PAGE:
Ople said that many successful sellers started with just their mobile phone. What’s important is for people to “just be themselves” and keep their content authentic.

“It’s important for everybody who wants to be successful here to learn what people want to watch, lean on what makes TikTok so popular, which is the videos that are fun and engaging and are authentic,” he said.

Ricohermoso also believes that her small business’s approach of keeping their videos “genuine” is what led to their success.

“We promote our products through live streaming, through content creation. We’re not content creators but through TikTok, we can create raw videos. And that’s what people want – very genuine, very authentic,” Ricohermoso told Rappler in a mix of English and Filipino.

Parang breath of fresh air nang makapanood ka ng isang genuine video na nagluluto talaga. And then hindi mo lang mapapanood, makakain mo rin siya, puwede kang umorder,” she added.

(It’s a breath of fresh air that you see a genuine video of someone actually cooking. And you don’t just watch it, but you can actually order and eat it too.)

But if your TikTok Shop doesn’t take off right away, be patient. Ricohermoso advised aspiring sellers to “be consistent” with their videos, even if their sales aren’t.

There are times really na hindi magiging consistent ng sales. Pag pumasok ka, hindi po expected na may sales agad. But you really have to keep going. If you know that you have a good product, if you trust your product and you are confident about the product, kahit ano pong mangyari, yan tuloy-tuloy lang,” she told Rappler.

(There are times when sales won’t be consistent. When you start, you can’t expect immediate sales. But you really have to keep going. If you know that you have a good product, if you trust your product and are confident about it, no matter what happens, just keep going.)

Pay attention to operations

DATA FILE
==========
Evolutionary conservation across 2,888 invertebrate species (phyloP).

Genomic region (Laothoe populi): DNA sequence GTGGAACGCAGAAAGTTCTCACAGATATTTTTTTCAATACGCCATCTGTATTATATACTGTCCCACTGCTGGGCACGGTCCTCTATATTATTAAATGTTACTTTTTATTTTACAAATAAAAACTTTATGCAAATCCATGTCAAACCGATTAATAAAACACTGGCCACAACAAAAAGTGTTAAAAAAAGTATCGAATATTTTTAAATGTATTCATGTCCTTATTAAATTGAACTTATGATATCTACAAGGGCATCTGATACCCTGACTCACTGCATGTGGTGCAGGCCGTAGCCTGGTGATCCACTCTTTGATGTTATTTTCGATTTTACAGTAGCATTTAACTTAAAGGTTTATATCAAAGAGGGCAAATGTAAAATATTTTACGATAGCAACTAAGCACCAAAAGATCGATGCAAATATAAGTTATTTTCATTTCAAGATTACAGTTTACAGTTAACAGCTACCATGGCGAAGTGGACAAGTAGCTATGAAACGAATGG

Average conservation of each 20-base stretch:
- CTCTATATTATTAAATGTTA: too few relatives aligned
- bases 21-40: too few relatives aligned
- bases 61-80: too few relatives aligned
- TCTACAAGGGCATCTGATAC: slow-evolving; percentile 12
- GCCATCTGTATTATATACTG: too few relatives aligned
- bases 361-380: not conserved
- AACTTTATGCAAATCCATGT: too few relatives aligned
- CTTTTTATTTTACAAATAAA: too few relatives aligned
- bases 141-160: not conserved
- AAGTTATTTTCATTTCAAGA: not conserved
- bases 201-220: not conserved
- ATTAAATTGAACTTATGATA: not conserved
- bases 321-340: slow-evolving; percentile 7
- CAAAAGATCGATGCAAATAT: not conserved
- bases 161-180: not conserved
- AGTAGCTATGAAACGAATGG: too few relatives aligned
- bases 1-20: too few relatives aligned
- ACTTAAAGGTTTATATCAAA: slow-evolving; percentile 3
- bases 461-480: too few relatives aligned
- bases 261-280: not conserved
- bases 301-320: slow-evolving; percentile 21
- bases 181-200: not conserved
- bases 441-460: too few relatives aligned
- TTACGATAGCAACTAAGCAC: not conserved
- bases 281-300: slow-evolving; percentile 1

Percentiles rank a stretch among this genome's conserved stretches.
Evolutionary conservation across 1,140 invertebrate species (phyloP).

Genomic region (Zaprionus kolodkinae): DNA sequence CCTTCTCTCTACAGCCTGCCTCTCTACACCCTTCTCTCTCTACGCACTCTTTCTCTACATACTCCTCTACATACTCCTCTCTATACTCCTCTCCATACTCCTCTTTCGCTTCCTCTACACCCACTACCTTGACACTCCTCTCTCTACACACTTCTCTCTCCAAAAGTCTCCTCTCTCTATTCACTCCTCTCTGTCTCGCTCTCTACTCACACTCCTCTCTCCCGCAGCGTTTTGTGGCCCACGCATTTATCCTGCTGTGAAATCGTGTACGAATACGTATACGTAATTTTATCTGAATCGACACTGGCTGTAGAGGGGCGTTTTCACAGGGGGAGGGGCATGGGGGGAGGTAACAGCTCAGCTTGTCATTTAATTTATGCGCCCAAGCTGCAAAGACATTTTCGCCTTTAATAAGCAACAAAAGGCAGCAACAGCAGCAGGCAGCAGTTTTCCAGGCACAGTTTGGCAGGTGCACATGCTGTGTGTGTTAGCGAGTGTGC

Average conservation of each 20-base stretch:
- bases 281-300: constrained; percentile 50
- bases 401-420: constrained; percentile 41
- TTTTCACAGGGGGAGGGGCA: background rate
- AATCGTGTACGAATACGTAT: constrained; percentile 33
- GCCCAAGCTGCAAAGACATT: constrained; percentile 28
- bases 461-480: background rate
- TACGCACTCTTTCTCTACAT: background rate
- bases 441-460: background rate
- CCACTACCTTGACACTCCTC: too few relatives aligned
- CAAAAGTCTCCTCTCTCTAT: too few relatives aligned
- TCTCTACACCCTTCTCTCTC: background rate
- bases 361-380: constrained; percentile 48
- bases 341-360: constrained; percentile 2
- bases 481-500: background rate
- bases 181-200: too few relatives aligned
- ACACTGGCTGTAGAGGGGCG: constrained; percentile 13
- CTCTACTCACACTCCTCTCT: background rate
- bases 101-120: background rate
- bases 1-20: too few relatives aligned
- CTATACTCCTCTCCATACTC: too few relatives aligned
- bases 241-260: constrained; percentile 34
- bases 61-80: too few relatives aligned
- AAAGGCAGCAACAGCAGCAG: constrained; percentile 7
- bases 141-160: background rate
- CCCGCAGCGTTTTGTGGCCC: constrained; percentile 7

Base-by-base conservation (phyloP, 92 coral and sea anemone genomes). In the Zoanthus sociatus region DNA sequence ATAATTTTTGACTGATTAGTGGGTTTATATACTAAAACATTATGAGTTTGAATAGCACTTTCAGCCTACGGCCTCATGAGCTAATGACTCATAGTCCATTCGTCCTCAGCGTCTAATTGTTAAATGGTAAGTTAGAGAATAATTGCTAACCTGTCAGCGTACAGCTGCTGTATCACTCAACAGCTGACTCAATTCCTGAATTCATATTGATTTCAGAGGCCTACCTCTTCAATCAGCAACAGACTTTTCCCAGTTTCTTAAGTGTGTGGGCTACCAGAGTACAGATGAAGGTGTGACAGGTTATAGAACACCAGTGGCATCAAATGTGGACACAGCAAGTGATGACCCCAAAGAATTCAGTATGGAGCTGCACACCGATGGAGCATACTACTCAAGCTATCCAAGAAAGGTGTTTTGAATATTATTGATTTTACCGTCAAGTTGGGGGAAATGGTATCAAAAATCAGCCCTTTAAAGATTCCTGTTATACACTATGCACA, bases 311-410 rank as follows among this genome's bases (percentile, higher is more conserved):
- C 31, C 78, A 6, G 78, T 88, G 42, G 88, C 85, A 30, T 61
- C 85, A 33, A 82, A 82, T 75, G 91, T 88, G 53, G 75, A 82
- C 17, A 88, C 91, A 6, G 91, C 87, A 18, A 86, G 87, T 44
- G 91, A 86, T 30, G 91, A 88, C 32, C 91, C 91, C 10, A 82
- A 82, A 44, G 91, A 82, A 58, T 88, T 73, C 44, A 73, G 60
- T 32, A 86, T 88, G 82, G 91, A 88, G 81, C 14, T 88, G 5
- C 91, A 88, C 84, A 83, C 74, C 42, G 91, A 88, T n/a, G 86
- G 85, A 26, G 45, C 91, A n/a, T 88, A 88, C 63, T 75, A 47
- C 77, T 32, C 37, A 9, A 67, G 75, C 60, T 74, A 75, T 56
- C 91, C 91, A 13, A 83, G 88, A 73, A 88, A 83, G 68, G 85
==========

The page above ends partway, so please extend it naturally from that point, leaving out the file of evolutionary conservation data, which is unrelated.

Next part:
While content creation is what gets the most exposure in TikTok, you shouldn’t neglect the background work that goes into running the business.

“Scaling means nothing if we can’t deliver top-notch service and an unforgettable shopping experience for our customers. As you grow, make sure your operations and logistics keep up with the pace,” Nestlé official Henares said.

This is especially important for the food and beverage giant, given that they scaled up their operations on TikTok quickly, growing 36% month-on-month. While Henares said that they achieved big gains through partnerships with affiliate and creator networks, that meant having to optimize operations too.

“Forecasting, stock covers, and green store metrics are the unsung heroes of a successful e-commerce business,” Henares added.

That might sound more like something a big multinational company would do, but small vendors can take similar actions as well. Ricohermoso said that when Josefina’s Homemade Food started out, it was only their family – including their parents who are in their seventies – doing the work. After gaining popularity on TikTok, she has since expanded their operations.

“Now, through TikTok shop, we are able to employ more people,” Ricohermoso told Rappler in a mix of English and Filipino. “We have people assigned to packing to make sure that we are able to ship orders efficiently. And then, we have an assistant in the kitchen helping my mother to cook since she is getting on in years.”

May mga tao na po kami na na-employ, and we are able to help the community kasi mga taga doon din po sa amin,” she said. “Ang pangarap ko ay hindi na lang po para sa akin, pero doon sa mga tao na kasama po namin. Gusto ko po na kasama ko po sila sa pag-angat.”

(We’ve employed some people already, and we are able to help the community since these people are from our place too. My dream is not just for myself, but for the people who are with us. I want them to rise along with me.) – Rappler.com

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Lance Spencer Yu

Lance Spencer Yu is a multimedia reporter who covers the transportation, tourism, infrastructure, finance, agriculture, and corporate sectors, as well as macroeconomic issues.